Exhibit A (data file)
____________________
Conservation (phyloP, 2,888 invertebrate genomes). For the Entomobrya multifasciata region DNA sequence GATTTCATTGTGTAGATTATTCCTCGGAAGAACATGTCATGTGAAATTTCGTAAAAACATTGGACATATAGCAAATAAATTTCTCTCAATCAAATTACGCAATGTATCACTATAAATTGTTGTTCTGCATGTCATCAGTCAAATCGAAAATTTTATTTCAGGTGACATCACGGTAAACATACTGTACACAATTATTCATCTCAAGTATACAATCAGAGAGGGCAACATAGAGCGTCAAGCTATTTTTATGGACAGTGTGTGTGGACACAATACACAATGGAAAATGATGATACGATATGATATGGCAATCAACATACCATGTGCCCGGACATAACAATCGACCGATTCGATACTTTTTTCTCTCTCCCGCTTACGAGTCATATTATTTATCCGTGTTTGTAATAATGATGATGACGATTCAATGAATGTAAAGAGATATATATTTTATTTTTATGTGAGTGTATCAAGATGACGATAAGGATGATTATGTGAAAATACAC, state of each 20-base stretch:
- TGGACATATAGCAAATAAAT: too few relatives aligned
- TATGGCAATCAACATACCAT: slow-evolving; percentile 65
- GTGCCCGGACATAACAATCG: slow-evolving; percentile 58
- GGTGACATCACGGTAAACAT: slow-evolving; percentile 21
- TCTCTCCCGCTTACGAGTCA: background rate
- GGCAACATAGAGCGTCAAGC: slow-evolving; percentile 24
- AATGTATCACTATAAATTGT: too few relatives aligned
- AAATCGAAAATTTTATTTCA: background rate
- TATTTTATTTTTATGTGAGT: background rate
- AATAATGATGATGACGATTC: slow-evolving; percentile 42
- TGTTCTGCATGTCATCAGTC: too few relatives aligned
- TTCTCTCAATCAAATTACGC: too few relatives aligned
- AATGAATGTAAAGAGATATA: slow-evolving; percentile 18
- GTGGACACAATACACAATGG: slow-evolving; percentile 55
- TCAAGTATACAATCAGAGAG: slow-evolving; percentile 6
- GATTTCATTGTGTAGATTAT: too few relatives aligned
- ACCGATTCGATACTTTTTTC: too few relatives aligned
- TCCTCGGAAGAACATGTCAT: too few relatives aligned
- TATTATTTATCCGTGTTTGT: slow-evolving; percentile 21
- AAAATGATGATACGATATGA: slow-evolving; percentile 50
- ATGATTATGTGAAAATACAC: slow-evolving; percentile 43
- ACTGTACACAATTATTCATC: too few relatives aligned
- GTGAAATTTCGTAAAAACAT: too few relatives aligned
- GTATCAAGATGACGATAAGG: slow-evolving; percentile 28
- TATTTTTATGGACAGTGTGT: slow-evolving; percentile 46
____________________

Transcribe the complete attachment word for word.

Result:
Conservation (phyloP, 2,888 invertebrate genomes). For the Entomobrya multifasciata region DNA sequence GATTTCATTGTGTAGATTATTCCTCGGAAGAACATGTCATGTGAAATTTCGTAAAAACATTGGACATATAGCAAATAAATTTCTCTCAATCAAATTACGCAATGTATCACTATAAATTGTTGTTCTGCATGTCATCAGTCAAATCGAAAATTTTATTTCAGGTGACATCACGGTAAACATACTGTACACAATTATTCATCTCAAGTATACAATCAGAGAGGGCAACATAGAGCGTCAAGCTATTTTTATGGACAGTGTGTGTGGACACAATACACAATGGAAAATGATGATACGATATGATATGGCAATCAACATACCATGTGCCCGGACATAACAATCGACCGATTCGATACTTTTTTCTCTCTCCCGCTTACGAGTCATATTATTTATCCGTGTTTGTAATAATGATGATGACGATTCAATGAATGTAAAGAGATATATATTTTATTTTTATGTGAGTGTATCAAGATGACGATAAGGATGATTATGTGAAAATACAC, state of each 20-base stretch:
- TGGACATATAGCAAATAAAT: too few relatives aligned
- TATGGCAATCAACATACCAT: slow-evolving; percentile 65
- GTGCCCGGACATAACAATCG: slow-evolving; percentile 58
- GGTGACATCACGGTAAACAT: slow-evolving; percentile 21
- TCTCTCCCGCTTACGAGTCA: background rate
- GGCAACATAGAGCGTCAAGC: slow-evolving; percentile 24
- AATGTATCACTATAAATTGT: too few relatives aligned
- AAATCGAAAATTTTATTTCA: background rate
- TATTTTATTTTTATGTGAGT: background rate
- AATAATGATGATGACGATTC: slow-evolving; percentile 42
- TGTTCTGCATGTCATCAGTC: too few relatives aligned
- TTCTCTCAATCAAATTACGC: too few relatives aligned
- AATGAATGTAAAGAGATATA: slow-evolving; percentile 18
- GTGGACACAATACACAATGG: slow-evolving; percentile 55
- TCAAGTATACAATCAGAGAG: slow-evolving; percentile 6
- GATTTCATTGTGTAGATTAT: too few relatives aligned
- ACCGATTCGATACTTTTTTC: too few relatives aligned
- TCCTCGGAAGAACATGTCAT: too few relatives aligned
- TATTATTTATCCGTGTTTGT: slow-evolving; percentile 21
- AAAATGATGATACGATATGA: slow-evolving; percentile 50
- ATGATTATGTGAAAATACAC: slow-evolving; percentile 43
- ACTGTACACAATTATTCATC: too few relatives aligned
- GTGAAATTTCGTAAAAACAT: too few relatives aligned
- GTATCAAGATGACGATAAGG: slow-evolving; percentile 28
- TATTTTTATGGACAGTGTGT: slow-evolving; percentile 46